Although many of the mentions in the Bible of Balaam are negative, in the primary account of him, he seems to basically be a good, God-fearing guy.
Balaam’s issue wasn’t his connection with God, but instead his attempt to meld the God of the Bible with other, contrary beliefs, in this case sorcery and divination. These are incompatible with God.
This practice continues today; it’s called syncretism, the fusion of differing belief systems or an attempt to reconcile religions. Consider:
- God and Hinduism
- God and Confucius
- God and Buddha
- God and voodoo
- God and crystals
- perhaps even God and Yoga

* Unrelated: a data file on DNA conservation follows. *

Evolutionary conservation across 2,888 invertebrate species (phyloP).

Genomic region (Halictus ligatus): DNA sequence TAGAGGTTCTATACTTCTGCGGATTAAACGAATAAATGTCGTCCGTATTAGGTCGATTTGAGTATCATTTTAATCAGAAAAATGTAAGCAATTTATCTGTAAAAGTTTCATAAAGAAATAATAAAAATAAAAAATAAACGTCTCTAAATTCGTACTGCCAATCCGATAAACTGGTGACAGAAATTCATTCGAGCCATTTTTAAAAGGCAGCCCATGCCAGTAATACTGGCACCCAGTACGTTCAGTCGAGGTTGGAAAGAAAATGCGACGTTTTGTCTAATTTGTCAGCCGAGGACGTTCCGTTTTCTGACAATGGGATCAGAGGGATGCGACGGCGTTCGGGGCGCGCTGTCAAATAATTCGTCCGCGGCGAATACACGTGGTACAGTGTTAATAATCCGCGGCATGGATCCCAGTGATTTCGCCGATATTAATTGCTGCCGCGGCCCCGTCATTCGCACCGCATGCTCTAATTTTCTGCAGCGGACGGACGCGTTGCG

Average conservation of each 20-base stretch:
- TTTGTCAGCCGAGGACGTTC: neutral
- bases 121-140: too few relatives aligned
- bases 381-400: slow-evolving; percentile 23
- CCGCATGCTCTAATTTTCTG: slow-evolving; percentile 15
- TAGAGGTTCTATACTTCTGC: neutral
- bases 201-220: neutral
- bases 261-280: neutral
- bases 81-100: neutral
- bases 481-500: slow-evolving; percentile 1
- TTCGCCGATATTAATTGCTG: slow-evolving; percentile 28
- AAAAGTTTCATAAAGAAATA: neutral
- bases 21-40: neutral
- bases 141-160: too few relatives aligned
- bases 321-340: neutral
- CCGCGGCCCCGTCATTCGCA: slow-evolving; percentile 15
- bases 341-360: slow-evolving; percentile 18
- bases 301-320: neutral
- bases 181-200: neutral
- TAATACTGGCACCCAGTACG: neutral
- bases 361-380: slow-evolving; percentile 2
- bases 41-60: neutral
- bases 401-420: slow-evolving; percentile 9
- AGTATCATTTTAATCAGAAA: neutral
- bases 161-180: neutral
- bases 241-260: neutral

- or what about God and prosperity?
But God is a jealous God. He doesn’t want to be shared; he doesn’t want his peoples’ attention split between himself and someone or something else. He wants all of us, undivided and undistracted.
It is only human arrogance that suggests otherwise; this is the fallacy of syncretism.
A lifelong student of the Bible, Peter DeHaan, PhD, wrote the 1,000-page website ABibleADay.com to encourage people to explore the Bible. His main blog and many books urge Christians to push past the status quo and reconsider how they practice their faith in every area of their lives.